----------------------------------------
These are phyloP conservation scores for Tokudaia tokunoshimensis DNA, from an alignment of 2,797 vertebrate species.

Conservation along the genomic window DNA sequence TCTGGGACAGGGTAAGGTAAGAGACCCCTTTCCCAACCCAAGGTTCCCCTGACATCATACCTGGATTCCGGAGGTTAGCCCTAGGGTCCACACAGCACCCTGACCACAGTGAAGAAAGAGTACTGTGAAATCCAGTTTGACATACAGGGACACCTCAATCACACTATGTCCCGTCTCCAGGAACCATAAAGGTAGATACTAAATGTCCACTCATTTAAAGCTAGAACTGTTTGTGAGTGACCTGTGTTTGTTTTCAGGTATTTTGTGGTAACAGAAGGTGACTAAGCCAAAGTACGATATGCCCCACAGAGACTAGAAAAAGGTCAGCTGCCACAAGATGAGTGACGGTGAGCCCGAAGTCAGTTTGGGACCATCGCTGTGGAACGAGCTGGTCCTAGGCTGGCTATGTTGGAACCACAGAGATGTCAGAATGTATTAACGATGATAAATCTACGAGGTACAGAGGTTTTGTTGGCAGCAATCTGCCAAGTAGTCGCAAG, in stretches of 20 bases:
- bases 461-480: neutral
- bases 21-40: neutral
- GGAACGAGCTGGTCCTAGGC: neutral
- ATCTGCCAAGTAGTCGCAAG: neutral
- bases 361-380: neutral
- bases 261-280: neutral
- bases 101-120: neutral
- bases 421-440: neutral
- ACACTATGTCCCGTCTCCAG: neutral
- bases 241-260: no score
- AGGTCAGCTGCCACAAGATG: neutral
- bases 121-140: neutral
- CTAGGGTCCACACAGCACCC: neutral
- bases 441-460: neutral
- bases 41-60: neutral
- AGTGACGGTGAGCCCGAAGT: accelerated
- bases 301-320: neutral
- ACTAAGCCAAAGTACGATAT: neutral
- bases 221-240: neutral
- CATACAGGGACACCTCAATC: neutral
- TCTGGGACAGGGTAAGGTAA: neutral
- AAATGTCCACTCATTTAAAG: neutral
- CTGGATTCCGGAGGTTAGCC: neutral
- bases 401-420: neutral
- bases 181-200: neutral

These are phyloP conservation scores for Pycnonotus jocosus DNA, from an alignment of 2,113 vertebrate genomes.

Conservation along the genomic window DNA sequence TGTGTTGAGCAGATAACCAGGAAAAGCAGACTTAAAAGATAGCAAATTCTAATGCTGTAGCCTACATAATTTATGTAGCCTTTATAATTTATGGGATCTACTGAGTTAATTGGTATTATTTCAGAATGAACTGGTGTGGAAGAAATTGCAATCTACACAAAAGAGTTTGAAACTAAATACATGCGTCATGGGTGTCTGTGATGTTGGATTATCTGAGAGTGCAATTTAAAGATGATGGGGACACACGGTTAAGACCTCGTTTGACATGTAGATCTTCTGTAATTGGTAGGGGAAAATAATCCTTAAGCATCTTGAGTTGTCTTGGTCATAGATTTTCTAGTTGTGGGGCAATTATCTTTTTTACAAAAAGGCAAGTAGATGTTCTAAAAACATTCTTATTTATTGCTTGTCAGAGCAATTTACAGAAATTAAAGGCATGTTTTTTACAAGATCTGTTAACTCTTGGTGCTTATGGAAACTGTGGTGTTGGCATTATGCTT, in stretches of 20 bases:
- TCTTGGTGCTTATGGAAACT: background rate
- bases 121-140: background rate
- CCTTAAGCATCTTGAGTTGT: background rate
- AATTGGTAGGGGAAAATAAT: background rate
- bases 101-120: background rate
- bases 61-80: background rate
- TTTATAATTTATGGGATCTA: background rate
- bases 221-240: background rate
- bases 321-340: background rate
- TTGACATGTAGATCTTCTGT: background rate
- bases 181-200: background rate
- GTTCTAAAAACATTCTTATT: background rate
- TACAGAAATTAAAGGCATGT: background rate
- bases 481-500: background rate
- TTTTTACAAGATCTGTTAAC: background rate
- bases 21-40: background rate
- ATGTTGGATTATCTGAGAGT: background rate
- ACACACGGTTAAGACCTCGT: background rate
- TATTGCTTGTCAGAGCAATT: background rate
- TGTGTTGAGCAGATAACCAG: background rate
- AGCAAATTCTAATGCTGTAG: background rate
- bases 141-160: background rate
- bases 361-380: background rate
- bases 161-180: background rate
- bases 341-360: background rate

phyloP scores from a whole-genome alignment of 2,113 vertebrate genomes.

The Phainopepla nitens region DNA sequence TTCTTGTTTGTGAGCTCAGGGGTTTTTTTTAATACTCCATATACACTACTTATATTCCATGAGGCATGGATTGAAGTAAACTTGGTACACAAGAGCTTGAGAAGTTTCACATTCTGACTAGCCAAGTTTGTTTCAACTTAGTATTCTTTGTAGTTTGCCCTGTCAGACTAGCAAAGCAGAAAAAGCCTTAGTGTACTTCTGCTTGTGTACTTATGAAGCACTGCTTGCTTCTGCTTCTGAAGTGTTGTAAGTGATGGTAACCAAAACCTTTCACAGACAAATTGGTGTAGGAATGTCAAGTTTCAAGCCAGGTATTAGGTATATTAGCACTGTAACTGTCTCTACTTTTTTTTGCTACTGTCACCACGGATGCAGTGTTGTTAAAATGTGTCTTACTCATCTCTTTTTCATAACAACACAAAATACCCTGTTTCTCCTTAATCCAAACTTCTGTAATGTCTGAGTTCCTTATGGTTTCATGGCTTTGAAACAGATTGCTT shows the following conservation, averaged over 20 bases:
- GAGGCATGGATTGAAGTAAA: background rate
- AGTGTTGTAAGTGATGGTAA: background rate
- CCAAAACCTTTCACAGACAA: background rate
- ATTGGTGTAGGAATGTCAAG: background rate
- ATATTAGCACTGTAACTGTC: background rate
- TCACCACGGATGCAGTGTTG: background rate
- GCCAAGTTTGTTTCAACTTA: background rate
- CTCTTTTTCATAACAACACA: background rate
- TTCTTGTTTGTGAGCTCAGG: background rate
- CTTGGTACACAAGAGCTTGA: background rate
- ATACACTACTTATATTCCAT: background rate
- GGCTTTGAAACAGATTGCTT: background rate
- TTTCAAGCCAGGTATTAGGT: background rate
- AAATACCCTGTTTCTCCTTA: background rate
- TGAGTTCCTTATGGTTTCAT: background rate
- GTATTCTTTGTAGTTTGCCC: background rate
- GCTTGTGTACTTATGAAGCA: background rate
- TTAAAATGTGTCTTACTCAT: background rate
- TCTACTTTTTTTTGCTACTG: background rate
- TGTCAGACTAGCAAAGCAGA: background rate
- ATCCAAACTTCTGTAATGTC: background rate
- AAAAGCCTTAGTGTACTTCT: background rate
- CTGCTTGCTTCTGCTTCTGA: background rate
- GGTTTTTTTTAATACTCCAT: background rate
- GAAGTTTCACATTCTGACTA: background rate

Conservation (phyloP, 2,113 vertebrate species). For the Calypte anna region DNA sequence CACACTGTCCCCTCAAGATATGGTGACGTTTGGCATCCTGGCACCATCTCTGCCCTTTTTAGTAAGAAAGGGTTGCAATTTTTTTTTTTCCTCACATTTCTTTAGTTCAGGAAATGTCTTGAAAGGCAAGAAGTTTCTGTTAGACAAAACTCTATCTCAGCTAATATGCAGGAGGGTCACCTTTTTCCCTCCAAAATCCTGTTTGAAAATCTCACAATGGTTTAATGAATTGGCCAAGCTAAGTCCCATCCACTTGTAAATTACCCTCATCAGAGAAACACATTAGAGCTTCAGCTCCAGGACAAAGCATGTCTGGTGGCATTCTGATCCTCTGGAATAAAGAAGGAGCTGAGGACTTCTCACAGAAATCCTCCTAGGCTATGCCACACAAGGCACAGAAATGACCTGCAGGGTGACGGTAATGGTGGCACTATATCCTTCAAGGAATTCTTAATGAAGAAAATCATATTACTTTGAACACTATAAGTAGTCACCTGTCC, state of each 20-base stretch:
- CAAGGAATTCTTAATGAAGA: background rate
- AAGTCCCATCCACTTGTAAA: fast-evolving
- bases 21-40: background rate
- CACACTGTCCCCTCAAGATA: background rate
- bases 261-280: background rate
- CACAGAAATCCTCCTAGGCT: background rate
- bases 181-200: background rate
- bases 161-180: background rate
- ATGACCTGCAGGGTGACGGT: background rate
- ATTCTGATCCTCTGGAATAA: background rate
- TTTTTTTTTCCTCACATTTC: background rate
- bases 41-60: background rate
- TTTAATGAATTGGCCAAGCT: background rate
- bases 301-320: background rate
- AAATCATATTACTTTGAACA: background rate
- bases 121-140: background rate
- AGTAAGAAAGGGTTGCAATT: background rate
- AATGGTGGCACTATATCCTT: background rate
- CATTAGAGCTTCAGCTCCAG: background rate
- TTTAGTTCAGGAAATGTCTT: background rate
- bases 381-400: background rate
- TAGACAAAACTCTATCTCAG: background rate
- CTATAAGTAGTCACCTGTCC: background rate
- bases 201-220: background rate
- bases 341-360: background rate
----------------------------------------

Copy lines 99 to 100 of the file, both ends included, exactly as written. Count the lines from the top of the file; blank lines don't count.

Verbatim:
- AGTAAGAAAGGGTTGCAATT: background rate
- AATGGTGGCACTATATCCTT: background rate